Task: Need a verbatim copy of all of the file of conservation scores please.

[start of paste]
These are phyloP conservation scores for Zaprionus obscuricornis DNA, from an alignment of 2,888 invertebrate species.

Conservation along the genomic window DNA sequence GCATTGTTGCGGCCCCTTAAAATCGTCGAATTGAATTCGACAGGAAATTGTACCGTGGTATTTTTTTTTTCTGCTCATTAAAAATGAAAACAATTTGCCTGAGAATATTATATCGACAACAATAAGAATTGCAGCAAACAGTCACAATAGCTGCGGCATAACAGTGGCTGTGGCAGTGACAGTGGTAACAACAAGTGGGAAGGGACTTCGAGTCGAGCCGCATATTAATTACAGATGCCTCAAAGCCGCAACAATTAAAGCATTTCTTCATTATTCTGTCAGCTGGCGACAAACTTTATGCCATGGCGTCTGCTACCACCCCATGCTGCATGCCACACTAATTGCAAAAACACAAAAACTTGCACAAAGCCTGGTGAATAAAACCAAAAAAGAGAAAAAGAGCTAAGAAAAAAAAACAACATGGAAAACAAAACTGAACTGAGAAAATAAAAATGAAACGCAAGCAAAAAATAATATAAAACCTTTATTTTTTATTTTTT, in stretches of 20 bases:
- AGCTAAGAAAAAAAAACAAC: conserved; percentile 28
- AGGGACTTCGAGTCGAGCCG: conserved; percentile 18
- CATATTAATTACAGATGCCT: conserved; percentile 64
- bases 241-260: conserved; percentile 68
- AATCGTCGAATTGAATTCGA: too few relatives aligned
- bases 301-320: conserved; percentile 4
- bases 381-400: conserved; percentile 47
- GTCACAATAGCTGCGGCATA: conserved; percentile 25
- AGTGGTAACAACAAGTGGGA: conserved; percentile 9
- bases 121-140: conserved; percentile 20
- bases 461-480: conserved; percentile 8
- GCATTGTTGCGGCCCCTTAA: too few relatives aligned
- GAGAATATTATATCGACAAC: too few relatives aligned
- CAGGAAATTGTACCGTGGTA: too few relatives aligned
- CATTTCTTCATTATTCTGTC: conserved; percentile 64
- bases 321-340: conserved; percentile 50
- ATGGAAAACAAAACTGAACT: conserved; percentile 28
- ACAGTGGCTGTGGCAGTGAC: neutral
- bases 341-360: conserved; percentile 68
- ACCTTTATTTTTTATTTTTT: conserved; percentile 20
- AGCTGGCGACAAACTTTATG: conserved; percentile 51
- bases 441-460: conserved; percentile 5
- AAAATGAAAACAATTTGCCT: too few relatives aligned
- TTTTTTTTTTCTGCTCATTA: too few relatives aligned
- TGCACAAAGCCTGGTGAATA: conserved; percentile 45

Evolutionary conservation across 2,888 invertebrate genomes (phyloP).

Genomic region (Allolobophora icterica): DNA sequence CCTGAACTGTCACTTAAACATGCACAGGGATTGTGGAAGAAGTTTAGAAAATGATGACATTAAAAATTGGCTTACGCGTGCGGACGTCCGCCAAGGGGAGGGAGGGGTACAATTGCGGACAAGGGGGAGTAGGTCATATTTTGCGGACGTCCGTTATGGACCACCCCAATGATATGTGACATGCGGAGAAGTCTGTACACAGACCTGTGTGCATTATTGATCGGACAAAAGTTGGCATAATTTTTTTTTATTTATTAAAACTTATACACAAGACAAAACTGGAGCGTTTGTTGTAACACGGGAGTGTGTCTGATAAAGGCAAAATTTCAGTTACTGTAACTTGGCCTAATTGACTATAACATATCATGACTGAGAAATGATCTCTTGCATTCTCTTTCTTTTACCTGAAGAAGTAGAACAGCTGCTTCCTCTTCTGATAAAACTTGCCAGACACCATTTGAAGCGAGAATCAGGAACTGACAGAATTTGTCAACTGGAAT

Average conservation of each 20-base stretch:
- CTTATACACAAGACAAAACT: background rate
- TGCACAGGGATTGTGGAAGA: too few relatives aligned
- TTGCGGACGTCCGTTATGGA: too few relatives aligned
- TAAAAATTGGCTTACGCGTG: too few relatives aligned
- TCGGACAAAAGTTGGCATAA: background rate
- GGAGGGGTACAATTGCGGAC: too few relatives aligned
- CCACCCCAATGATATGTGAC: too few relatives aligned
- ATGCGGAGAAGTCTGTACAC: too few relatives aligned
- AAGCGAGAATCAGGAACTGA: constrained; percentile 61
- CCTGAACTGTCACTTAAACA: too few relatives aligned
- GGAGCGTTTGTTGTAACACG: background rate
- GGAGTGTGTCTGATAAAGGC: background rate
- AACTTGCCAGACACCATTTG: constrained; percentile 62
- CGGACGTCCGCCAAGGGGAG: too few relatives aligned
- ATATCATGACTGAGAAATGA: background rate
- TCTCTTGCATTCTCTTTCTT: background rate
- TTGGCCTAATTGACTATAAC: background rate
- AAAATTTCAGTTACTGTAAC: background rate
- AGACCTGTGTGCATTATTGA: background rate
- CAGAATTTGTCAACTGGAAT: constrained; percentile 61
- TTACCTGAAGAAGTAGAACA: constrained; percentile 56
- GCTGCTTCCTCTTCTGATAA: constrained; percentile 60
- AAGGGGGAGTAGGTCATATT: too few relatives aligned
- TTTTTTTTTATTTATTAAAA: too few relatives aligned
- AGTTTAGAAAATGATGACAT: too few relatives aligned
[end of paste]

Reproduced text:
These are phyloP conservation scores for Zaprionus obscuricornis DNA, from an alignment of 2,888 invertebrate species.

Conservation along the genomic window DNA sequence GCATTGTTGCGGCCCCTTAAAATCGTCGAATTGAATTCGACAGGAAATTGTACCGTGGTATTTTTTTTTTCTGCTCATTAAAAATGAAAACAATTTGCCTGAGAATATTATATCGACAACAATAAGAATTGCAGCAAACAGTCACAATAGCTGCGGCATAACAGTGGCTGTGGCAGTGACAGTGGTAACAACAAGTGGGAAGGGACTTCGAGTCGAGCCGCATATTAATTACAGATGCCTCAAAGCCGCAACAATTAAAGCATTTCTTCATTATTCTGTCAGCTGGCGACAAACTTTATGCCATGGCGTCTGCTACCACCCCATGCTGCATGCCACACTAATTGCAAAAACACAAAAACTTGCACAAAGCCTGGTGAATAAAACCAAAAAAGAGAAAAAGAGCTAAGAAAAAAAAACAACATGGAAAACAAAACTGAACTGAGAAAATAAAAATGAAACGCAAGCAAAAAATAATATAAAACCTTTATTTTTTATTTTTT, in stretches of 20 bases:
- AGCTAAGAAAAAAAAACAAC: conserved; percentile 28
- AGGGACTTCGAGTCGAGCCG: conserved; percentile 18
- CATATTAATTACAGATGCCT: conserved; percentile 64
- bases 241-260: conserved; percentile 68
- AATCGTCGAATTGAATTCGA: too few relatives aligned
- bases 301-320: conserved; percentile 4
- bases 381-400: conserved; percentile 47
- GTCACAATAGCTGCGGCATA: conserved; percentile 25
- AGTGGTAACAACAAGTGGGA: conserved; percentile 9
- bases 121-140: conserved; percentile 20
- bases 461-480: conserved; percentile 8
- GCATTGTTGCGGCCCCTTAA: too few relatives aligned
- GAGAATATTATATCGACAAC: too few relatives aligned
- CAGGAAATTGTACCGTGGTA: too few relatives aligned
- CATTTCTTCATTATTCTGTC: conserved; percentile 64
- bases 321-340: conserved; percentile 50
- ATGGAAAACAAAACTGAACT: conserved; percentile 28
- ACAGTGGCTGTGGCAGTGAC: neutral
- bases 341-360: conserved; percentile 68
- ACCTTTATTTTTTATTTTTT: conserved; percentile 20
- AGCTGGCGACAAACTTTATG: conserved; percentile 51
- bases 441-460: conserved; percentile 5
- AAAATGAAAACAATTTGCCT: too few relatives aligned
- TTTTTTTTTTCTGCTCATTA: too few relatives aligned
- TGCACAAAGCCTGGTGAATA: conserved; percentile 45

Evolutionary conservation across 2,888 invertebrate genomes (phyloP).

Genomic region (Allolobophora icterica): DNA sequence CCTGAACTGTCACTTAAACATGCACAGGGATTGTGGAAGAAGTTTAGAAAATGATGACATTAAAAATTGGCTTACGCGTGCGGACGTCCGCCAAGGGGAGGGAGGGGTACAATTGCGGACAAGGGGGAGTAGGTCATATTTTGCGGACGTCCGTTATGGACCACCCCAATGATATGTGACATGCGGAGAAGTCTGTACACAGACCTGTGTGCATTATTGATCGGACAAAAGTTGGCATAATTTTTTTTTATTTATTAAAACTTATACACAAGACAAAACTGGAGCGTTTGTTGTAACACGGGAGTGTGTCTGATAAAGGCAAAATTTCAGTTACTGTAACTTGGCCTAATTGACTATAACATATCATGACTGAGAAATGATCTCTTGCATTCTCTTTCTTTTACCTGAAGAAGTAGAACAGCTGCTTCCTCTTCTGATAAAACTTGCCAGACACCATTTGAAGCGAGAATCAGGAACTGACAGAATTTGTCAACTGGAAT

Average conservation of each 20-base stretch:
- CTTATACACAAGACAAAACT: background rate
- TGCACAGGGATTGTGGAAGA: too few relatives aligned
- TTGCGGACGTCCGTTATGGA: too few relatives aligned
- TAAAAATTGGCTTACGCGTG: too few relatives aligned
- TCGGACAAAAGTTGGCATAA: background rate
- GGAGGGGTACAATTGCGGAC: too few relatives aligned
- CCACCCCAATGATATGTGAC: too few relatives aligned
- ATGCGGAGAAGTCTGTACAC: too few relatives aligned
- AAGCGAGAATCAGGAACTGA: constrained; percentile 61
- CCTGAACTGTCACTTAAACA: too few relatives aligned
- GGAGCGTTTGTTGTAACACG: background rate
- GGAGTGTGTCTGATAAAGGC: background rate
- AACTTGCCAGACACCATTTG: constrained; percentile 62
- CGGACGTCCGCCAAGGGGAG: too few relatives aligned
- ATATCATGACTGAGAAATGA: background rate
- TCTCTTGCATTCTCTTTCTT: background rate
- TTGGCCTAATTGACTATAAC: background rate
- AAAATTTCAGTTACTGTAAC: background rate
- AGACCTGTGTGCATTATTGA: background rate
- CAGAATTTGTCAACTGGAAT: constrained; percentile 61
- TTACCTGAAGAAGTAGAACA: constrained; percentile 56
- GCTGCTTCCTCTTCTGATAA: constrained; percentile 60
- AAGGGGGAGTAGGTCATATT: too few relatives aligned
- TTTTTTTTTATTTATTAAAA: too few relatives aligned
- AGTTTAGAAAATGATGACAT: too few relatives aligned